1. Title (try to be imaginative and don’t be afraid to get witty, cheeky, or goofier; college is all about the most ridiculous titles you can imagine—have fun with it; if your grader hates it, believe me, they’ll let you know)

2. Intro

  • Topic sentence that gets to the point; don’t get too lofty (“Since the beginning of time, men have dreamed in pictures…”); avoid hyperbole
  • If required, background information on your film/paper/whatever you’re writing about
  • Condensed versions of your evidence points
  • Thesis; thesis should be easy to identify and clearly stated; if you’re having trouble crafting a thesis statement, your university probably has writing workshops, you can consult your professors and there are always internet resources; your thesis should be concise, arguable, and original; even if your thesis incorporates other people’s ideas, make sure you cite them, but have your own unique spin on something; for example: “Adorno argues that blah blah blah, but as [insert evidence] will show, blah blah blah [your own thesis.”

3. Body

  • Depends on the length of that paper, but in my experience, most medium length papers (5-7 pgs.) require at least 5 body paragraphs
  • If your paragraphs are getting too long (like, a whole page), revise and look for repeated information you can delete, or places where you diverge from your main argument—here is where you can go to a new paragraph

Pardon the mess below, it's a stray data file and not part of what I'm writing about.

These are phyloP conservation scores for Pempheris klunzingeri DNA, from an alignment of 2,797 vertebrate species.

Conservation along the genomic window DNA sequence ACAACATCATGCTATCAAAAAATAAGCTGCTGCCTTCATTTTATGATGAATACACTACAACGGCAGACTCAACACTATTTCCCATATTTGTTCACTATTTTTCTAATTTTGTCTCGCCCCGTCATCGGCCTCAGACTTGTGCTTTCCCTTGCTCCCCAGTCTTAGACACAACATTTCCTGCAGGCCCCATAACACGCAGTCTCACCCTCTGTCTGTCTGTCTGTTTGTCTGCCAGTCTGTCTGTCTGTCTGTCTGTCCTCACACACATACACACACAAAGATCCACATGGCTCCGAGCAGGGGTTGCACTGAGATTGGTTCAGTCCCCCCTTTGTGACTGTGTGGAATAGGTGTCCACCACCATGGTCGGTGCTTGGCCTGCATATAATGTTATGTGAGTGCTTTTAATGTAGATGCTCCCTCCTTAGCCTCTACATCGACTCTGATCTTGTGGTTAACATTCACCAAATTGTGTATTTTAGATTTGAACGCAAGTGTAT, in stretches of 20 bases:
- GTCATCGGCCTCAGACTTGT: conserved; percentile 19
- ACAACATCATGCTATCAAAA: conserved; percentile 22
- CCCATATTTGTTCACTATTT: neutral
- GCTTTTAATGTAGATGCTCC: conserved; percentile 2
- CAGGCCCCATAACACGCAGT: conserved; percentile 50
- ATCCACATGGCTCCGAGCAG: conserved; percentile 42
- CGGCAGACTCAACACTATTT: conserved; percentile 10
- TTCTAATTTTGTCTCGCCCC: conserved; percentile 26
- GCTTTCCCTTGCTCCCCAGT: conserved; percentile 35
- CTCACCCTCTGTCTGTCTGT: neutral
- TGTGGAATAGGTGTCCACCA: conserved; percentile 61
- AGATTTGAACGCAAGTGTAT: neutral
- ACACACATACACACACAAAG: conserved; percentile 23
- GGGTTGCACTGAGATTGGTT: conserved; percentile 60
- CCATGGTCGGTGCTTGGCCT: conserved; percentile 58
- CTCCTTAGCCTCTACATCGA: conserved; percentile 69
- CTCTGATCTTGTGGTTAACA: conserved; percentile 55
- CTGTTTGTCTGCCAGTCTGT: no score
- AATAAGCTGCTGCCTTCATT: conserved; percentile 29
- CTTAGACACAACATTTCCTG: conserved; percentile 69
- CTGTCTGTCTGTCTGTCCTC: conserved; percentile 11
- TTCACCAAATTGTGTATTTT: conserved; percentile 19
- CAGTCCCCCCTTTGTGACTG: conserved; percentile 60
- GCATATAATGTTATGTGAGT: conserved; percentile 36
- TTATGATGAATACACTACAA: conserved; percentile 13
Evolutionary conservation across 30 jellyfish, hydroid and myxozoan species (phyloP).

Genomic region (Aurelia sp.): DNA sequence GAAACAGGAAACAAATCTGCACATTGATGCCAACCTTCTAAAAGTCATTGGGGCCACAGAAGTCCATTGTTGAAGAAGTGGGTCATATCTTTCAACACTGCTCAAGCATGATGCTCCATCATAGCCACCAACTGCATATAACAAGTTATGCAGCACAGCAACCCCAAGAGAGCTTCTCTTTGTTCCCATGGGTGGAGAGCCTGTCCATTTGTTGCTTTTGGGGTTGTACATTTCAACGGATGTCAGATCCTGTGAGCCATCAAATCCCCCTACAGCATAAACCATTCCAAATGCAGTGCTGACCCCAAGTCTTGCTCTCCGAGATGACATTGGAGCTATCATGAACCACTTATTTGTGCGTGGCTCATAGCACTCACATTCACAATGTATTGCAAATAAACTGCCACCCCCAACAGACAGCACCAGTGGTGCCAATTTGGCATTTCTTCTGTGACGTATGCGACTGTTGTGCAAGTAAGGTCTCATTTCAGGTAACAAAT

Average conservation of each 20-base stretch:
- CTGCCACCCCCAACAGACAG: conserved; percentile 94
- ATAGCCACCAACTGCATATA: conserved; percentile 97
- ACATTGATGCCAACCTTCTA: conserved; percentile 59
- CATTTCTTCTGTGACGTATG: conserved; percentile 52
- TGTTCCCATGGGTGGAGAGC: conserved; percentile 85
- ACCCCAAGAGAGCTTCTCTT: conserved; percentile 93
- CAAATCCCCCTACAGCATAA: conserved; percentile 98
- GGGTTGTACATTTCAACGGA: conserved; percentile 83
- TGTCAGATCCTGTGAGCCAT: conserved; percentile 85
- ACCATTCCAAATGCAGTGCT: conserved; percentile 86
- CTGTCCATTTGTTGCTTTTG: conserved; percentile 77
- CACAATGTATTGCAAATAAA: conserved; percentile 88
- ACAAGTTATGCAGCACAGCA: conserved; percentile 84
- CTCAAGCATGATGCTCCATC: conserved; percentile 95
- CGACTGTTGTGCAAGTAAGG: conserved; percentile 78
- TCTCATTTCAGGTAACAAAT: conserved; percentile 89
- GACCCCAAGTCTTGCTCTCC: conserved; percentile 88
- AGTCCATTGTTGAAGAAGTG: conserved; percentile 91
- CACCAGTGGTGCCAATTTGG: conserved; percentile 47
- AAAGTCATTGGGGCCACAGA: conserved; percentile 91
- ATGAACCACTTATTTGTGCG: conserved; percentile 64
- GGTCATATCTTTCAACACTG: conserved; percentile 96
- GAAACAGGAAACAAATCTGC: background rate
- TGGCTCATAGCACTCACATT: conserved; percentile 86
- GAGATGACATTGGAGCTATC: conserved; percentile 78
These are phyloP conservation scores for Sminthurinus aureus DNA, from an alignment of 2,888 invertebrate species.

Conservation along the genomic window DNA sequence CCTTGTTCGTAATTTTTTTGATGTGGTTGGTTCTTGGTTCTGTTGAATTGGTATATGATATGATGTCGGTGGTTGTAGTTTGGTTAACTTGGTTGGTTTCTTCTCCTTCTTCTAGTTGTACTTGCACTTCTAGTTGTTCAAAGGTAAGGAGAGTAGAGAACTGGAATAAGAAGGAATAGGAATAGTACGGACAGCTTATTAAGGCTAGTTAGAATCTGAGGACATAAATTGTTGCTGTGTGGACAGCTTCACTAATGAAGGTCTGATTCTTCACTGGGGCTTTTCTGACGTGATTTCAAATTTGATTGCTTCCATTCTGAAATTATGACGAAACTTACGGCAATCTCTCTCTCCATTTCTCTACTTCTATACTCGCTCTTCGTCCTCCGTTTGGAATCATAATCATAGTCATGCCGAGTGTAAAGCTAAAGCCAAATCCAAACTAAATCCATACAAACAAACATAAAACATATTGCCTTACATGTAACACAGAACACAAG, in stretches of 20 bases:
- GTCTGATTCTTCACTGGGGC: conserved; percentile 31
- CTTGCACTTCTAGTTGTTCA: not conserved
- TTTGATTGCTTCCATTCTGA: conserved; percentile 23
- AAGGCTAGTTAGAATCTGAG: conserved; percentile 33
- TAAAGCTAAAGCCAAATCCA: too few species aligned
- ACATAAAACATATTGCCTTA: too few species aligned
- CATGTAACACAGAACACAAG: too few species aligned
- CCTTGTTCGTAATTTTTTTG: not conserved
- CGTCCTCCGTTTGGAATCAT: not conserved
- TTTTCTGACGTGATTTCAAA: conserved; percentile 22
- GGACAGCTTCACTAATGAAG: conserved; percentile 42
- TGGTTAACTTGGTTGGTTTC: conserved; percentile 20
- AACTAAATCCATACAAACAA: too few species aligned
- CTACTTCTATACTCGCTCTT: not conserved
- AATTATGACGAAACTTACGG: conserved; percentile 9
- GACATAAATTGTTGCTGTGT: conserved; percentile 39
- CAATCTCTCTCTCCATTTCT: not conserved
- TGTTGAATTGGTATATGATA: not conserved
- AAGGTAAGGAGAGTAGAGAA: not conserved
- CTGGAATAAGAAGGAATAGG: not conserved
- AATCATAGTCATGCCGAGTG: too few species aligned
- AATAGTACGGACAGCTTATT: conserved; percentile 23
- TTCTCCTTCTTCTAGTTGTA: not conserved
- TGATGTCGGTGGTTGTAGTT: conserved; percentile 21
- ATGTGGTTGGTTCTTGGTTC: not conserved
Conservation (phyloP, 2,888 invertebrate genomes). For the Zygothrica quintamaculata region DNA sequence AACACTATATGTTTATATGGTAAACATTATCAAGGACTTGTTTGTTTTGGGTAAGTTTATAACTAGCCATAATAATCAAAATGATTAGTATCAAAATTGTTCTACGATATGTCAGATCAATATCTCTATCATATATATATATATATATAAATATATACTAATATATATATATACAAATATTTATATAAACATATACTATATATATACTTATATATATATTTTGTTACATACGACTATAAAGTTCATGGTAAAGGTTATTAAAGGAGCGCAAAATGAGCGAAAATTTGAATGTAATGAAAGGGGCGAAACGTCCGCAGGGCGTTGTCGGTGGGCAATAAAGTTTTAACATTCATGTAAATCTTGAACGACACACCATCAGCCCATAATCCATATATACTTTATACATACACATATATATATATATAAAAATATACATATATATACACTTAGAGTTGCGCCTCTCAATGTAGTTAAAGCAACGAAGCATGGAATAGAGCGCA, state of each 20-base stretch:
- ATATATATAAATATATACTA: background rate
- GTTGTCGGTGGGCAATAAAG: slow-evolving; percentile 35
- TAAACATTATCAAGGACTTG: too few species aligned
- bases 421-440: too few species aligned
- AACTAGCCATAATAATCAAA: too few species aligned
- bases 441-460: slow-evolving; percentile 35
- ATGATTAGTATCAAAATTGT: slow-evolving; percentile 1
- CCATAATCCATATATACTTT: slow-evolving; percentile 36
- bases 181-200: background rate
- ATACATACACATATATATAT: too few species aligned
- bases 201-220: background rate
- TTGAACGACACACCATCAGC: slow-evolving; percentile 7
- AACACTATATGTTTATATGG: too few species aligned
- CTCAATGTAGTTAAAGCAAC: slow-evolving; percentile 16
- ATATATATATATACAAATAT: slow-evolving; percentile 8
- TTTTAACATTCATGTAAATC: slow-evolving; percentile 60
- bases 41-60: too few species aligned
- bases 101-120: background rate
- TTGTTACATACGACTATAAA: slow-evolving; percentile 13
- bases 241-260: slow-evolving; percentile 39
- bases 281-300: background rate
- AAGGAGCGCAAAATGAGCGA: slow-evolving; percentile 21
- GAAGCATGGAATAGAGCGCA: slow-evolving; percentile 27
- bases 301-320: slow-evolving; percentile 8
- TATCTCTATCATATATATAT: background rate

• Each paragraph should open with a topic sentence that relates to the thesis and that functions as the thesis statement of that paragraph. For example: “Adorno’s involvement in the Frankfurt School evolved from a post-war blah blah blah” and then your supporting evidence should have more or less to do with that topic sentence, which in turn should relate to your overall thesis argument
  • Don’t forget to cite your sources; use quotes conservatively—only use them when they support your point—they should never be the point in and of themselves; in other words, don’t let other people speak for you
  • Each paragraph should end with a transition into the next bit of evidence

4. Conclusion

  • Restate your thesis, and each of your supporting points
  • If desired, bring up counterpoints to your argument and why your argument is stronger than those arguments
  • Perhaps bring in an observation that has a bit of finality to the proceedings
  • Wrap things up the best you can without sounding pat or bringing in cliches
  • Remember that your paper isn’t the final word on the topic—just try to argue a small point as thoroughly as you can

I know this is very long and I’m sorry if I’m restating a lot of things you already know. Remember that the easiest way to be a good film student is to just be a good student generally. Familiarize yourself with visual signifiers and film language as much as possible and immerse yourself in media. I hope this can help in any small way. I really do wish you good luck on your upcoming essays and as a film student.